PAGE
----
Stocks rose in Europe and U.S. equity futures turned higher at the start of a week that could be pivotal for the global trade outlook. The dollar strengthened for an eighth day.
The Stoxx Europe 600 climbed with all 19 sectors in the green and contracts on the S&P 500, Dow Industrials and Nasdaq Composite all reversed an earlier loss. Earlier, equities rallied in China as exchanges reopened after a one-week holiday. The rest of the region traded mixed, with shares climbing in Hong Kong, falling in Sydney and edging higher in South Korea. Japan is shut for a holiday. Yields on Treasuries and most European sovereign bonds edged higher, while the pound extended its decline after the U.K. economy unexpectedly shrank in December.
Trade tensions are ratcheting up as investors evaluate the prospects for a U.S.-China deal before the March 1 deadline for higher tariffs, as warnings mount that the dispute is curbing the global economic expansion and denting corporate profits. Chinese Vice Premier Liu He will join Treasury Secretary Steven Mnuchin and Trade Representative Robert Lighthizer in Beijing for high-level talks this week. Washington is also in focus, with the U.S. government potentially headed for another shutdown as political tensions flare between Congress and the president.
“We still have concerns about global growth and that centers on those U.S.-China negotiations,” Kerry Craig, global market strategist at JPMorgan Asset Management, told Bloomberg TV from Melbourne. “We’re unlikely to see any massive moves this week saying we’re going to get a deal on that.”
Elsewhere, WTI oil futures slipped toward $52 a barrel, while gold headed for its first drop in three sessions. The Swiss franc swooned almost 1 percent at the start of Asia trading Monday in a mini-recurrence of the “flash crash” that roiled FX markets early last month.
Here are some key events coming up:
Earnings season continues with reports from companies including Michelin, Nissan, Cisco, Vivendi, Nvidia, Nestle, Coca-Cola and Credit Suisse.Sweden’s Riksbank is expected to keep interest rates at minus 0.25 percent on Wednesday after the first increase in more than seven years in December.Data Wednesday is expected to show U.S. consumer prices rose 0.1 percent in January, after falling 0.1 percent in December.If no deal is reached on the U.S-Mexico border wall, parts of the federal U.S. government may shut down again later this week when stopgap government funding expires.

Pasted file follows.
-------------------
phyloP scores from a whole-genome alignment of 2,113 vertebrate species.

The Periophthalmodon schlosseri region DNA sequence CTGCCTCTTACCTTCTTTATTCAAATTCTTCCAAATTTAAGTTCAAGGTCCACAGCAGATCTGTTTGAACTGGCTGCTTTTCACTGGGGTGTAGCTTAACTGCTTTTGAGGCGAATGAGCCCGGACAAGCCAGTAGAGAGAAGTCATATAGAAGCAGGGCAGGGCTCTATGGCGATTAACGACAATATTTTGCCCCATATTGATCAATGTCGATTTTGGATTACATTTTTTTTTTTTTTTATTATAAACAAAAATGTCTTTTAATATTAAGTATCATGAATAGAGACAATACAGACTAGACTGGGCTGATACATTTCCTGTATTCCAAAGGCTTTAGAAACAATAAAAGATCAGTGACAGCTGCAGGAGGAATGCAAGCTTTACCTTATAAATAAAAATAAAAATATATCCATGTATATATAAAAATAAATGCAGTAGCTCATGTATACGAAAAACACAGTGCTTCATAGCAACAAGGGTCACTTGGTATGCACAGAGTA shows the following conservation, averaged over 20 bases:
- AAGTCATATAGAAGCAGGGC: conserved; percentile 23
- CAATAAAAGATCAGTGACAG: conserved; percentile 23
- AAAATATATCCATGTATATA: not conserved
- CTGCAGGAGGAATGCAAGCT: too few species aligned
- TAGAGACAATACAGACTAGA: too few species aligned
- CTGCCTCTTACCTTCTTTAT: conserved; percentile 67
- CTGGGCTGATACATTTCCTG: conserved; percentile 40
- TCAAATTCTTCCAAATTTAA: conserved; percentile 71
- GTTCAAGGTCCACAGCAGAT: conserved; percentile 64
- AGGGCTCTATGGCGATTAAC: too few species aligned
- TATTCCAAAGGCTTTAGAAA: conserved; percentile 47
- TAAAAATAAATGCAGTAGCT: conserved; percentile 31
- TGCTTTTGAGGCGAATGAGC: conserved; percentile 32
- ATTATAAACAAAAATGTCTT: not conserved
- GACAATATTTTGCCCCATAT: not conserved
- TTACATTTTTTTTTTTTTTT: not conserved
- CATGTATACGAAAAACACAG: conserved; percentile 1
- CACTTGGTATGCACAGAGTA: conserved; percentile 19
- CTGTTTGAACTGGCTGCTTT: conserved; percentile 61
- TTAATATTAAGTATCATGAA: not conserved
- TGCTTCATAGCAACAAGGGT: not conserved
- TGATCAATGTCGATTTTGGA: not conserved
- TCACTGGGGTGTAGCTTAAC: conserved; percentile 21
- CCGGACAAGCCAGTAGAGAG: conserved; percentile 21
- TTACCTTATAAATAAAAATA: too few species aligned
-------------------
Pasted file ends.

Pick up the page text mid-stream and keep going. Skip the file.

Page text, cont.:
These are the main moves in markets:
The Stoxx Europe 600 Index rose 0.9 percent as of 9:40 a.m. London time.Futures on the S&P 500 Index rose 0.4 percent, the biggest advance in a week.The Shanghai Composite Index surged 1.4 percent, hitting the highest in almost 10 weeks.The MSCI World Index of developed countries rose 0.1 percent.
The Bloomberg Dollar Spot Index rose 0.2 percent with its eighth straight advance.The euro fell 0.1 percent to $1.1312.The Swiss franc fell 0.2 percent to $1.0026.The British pound fell 0.3 percent to the weakest in three weeks.The Japanese yen decreased 0.5 percent to the weakest in more than six weeks on the largest dip in more than a week.
The yield on 10-year Treasuries rose one basis point to 2.65 percent, the first advance in a week.Germany’s 10-year yield jumped two basis points to 0.11 percent, the first advance in a week.Italy’s 10-year yield fell less than one basis point to 2.957 percent, the first retreat in a week.
Gold decreased 0.5 percent to $1,307.52 an ounce.West Texas Intermediate crude fell 0.6 percent to $52.40 a barrel.LME nickel rose 0.2 percent to $12,600 per metric ton.LME copper sank 0.8 percent to $6,163.00 per metric ton.
–With assistance from Sarah Ponczek and Adam Haigh.
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